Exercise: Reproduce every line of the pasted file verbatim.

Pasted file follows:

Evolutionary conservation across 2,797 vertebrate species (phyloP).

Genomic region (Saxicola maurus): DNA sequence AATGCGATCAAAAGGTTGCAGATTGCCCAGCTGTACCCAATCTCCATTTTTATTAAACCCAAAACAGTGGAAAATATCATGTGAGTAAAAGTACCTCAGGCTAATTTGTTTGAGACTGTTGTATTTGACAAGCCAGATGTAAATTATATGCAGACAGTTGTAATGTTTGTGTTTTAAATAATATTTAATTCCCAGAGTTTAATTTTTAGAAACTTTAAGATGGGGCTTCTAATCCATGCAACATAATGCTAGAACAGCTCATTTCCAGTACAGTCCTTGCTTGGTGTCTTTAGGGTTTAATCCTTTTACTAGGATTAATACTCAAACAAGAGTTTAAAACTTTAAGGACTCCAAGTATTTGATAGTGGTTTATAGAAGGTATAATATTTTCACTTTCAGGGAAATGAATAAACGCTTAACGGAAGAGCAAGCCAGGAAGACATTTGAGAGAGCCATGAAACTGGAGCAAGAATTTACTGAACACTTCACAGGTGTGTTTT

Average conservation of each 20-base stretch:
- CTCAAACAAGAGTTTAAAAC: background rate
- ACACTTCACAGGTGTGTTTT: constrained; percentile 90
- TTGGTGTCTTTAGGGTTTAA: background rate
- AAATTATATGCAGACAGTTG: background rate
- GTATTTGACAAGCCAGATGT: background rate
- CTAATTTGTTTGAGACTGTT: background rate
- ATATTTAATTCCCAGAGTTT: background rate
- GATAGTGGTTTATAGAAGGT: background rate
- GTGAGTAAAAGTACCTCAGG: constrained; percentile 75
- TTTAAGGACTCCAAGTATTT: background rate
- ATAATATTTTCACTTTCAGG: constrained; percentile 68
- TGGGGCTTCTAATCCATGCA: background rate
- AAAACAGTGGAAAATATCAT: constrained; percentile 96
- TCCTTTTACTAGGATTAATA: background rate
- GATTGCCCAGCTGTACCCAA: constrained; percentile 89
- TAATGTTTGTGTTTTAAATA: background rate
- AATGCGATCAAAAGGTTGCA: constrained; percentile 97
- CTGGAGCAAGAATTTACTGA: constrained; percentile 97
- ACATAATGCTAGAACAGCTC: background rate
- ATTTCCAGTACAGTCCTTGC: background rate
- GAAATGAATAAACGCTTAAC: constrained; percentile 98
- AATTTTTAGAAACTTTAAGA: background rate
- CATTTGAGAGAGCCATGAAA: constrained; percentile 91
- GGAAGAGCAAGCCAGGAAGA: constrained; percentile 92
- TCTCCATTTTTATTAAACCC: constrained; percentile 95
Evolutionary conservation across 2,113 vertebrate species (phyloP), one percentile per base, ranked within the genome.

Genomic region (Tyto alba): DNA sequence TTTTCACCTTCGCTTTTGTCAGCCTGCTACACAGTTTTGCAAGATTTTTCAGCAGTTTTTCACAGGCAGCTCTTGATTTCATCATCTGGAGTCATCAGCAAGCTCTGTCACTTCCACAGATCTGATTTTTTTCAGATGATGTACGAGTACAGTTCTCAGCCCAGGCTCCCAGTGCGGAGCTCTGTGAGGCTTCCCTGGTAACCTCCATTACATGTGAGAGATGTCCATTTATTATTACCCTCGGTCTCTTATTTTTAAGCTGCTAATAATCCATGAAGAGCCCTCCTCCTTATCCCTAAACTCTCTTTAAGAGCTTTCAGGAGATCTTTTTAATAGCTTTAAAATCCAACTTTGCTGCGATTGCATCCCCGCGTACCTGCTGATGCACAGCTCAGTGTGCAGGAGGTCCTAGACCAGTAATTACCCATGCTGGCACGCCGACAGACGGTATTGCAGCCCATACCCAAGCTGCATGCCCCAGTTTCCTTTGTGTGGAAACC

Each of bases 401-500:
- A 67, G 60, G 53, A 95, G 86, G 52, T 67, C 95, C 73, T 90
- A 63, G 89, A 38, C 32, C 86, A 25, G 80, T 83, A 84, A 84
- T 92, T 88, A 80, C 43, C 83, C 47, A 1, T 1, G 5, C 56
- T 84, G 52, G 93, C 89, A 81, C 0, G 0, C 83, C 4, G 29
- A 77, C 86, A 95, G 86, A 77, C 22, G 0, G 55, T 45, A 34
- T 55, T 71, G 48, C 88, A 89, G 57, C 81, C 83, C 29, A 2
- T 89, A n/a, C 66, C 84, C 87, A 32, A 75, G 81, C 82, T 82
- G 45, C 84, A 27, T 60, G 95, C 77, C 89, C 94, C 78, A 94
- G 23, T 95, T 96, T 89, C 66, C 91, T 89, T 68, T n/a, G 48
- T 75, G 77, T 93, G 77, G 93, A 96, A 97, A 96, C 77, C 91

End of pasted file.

Evolutionary conservation across 2,797 vertebrate species (phyloP).

Genomic region (Saxicola maurus): DNA sequence AATGCGATCAAAAGGTTGCAGATTGCCCAGCTGTACCCAATCTCCATTTTTATTAAACCCAAAACAGTGGAAAATATCATGTGAGTAAAAGTACCTCAGGCTAATTTGTTTGAGACTGTTGTATTTGACAAGCCAGATGTAAATTATATGCAGACAGTTGTAATGTTTGTGTTTTAAATAATATTTAATTCCCAGAGTTTAATTTTTAGAAACTTTAAGATGGGGCTTCTAATCCATGCAACATAATGCTAGAACAGCTCATTTCCAGTACAGTCCTTGCTTGGTGTCTTTAGGGTTTAATCCTTTTACTAGGATTAATACTCAAACAAGAGTTTAAAACTTTAAGGACTCCAAGTATTTGATAGTGGTTTATAGAAGGTATAATATTTTCACTTTCAGGGAAATGAATAAACGCTTAACGGAAGAGCAAGCCAGGAAGACATTTGAGAGAGCCATGAAACTGGAGCAAGAATTTACTGAACACTTCACAGGTGTGTTTT

Average conservation of each 20-base stretch:
- CTCAAACAAGAGTTTAAAAC: background rate
- ACACTTCACAGGTGTGTTTT: constrained; percentile 90
- TTGGTGTCTTTAGGGTTTAA: background rate
- AAATTATATGCAGACAGTTG: background rate
- GTATTTGACAAGCCAGATGT: background rate
- CTAATTTGTTTGAGACTGTT: background rate
- ATATTTAATTCCCAGAGTTT: background rate
- GATAGTGGTTTATAGAAGGT: background rate
- GTGAGTAAAAGTACCTCAGG: constrained; percentile 75
- TTTAAGGACTCCAAGTATTT: background rate
- ATAATATTTTCACTTTCAGG: constrained; percentile 68
- TGGGGCTTCTAATCCATGCA: background rate
- AAAACAGTGGAAAATATCAT: constrained; percentile 96
- TCCTTTTACTAGGATTAATA: background rate
- GATTGCCCAGCTGTACCCAA: constrained; percentile 89
- TAATGTTTGTGTTTTAAATA: background rate
- AATGCGATCAAAAGGTTGCA: constrained; percentile 97
- CTGGAGCAAGAATTTACTGA: constrained; percentile 97
- ACATAATGCTAGAACAGCTC: background rate
- ATTTCCAGTACAGTCCTTGC: background rate
- GAAATGAATAAACGCTTAAC: constrained; percentile 98
- AATTTTTAGAAACTTTAAGA: background rate
- CATTTGAGAGAGCCATGAAA: constrained; percentile 91
- GGAAGAGCAAGCCAGGAAGA: constrained; percentile 92
- TCTCCATTTTTATTAAACCC: constrained; percentile 95
Evolutionary conservation across 2,113 vertebrate species (phyloP), one percentile per base, ranked within the genome.

Genomic region (Tyto alba): DNA sequence TTTTCACCTTCGCTTTTGTCAGCCTGCTACACAGTTTTGCAAGATTTTTCAGCAGTTTTTCACAGGCAGCTCTTGATTTCATCATCTGGAGTCATCAGCAAGCTCTGTCACTTCCACAGATCTGATTTTTTTCAGATGATGTACGAGTACAGTTCTCAGCCCAGGCTCCCAGTGCGGAGCTCTGTGAGGCTTCCCTGGTAACCTCCATTACATGTGAGAGATGTCCATTTATTATTACCCTCGGTCTCTTATTTTTAAGCTGCTAATAATCCATGAAGAGCCCTCCTCCTTATCCCTAAACTCTCTTTAAGAGCTTTCAGGAGATCTTTTTAATAGCTTTAAAATCCAACTTTGCTGCGATTGCATCCCCGCGTACCTGCTGATGCACAGCTCAGTGTGCAGGAGGTCCTAGACCAGTAATTACCCATGCTGGCACGCCGACAGACGGTATTGCAGCCCATACCCAAGCTGCATGCCCCAGTTTCCTTTGTGTGGAAACC

Each of bases 401-500:
- A 67, G 60, G 53, A 95, G 86, G 52, T 67, C 95, C 73, T 90
- A 63, G 89, A 38, C 32, C 86, A 25, G 80, T 83, A 84, A 84
- T 92, T 88, A 80, C 43, C 83, C 47, A 1, T 1, G 5, C 56
- T 84, G 52, G 93, C 89, A 81, C 0, G 0, C 83, C 4, G 29
- A 77, C 86, A 95, G 86, A 77, C 22, G 0, G 55, T 45, A 34
- T 55, T 71, G 48, C 88, A 89, G 57, C 81, C 83, C 29, A 2
- T 89, A n/a, C 66, C 84, C 87, A 32, A 75, G 81, C 82, T 82
- G 45, C 84, A 27, T 60, G 95, C 77, C 89, C 94, C 78, A 94
- G 23, T 95, T 96, T 89, C 66, C 91, T 89, T 68, T n/a, G 48
- T 75, G 77, T 93, G 77, G 93, A 96, A 97, A 96, C 77, C 91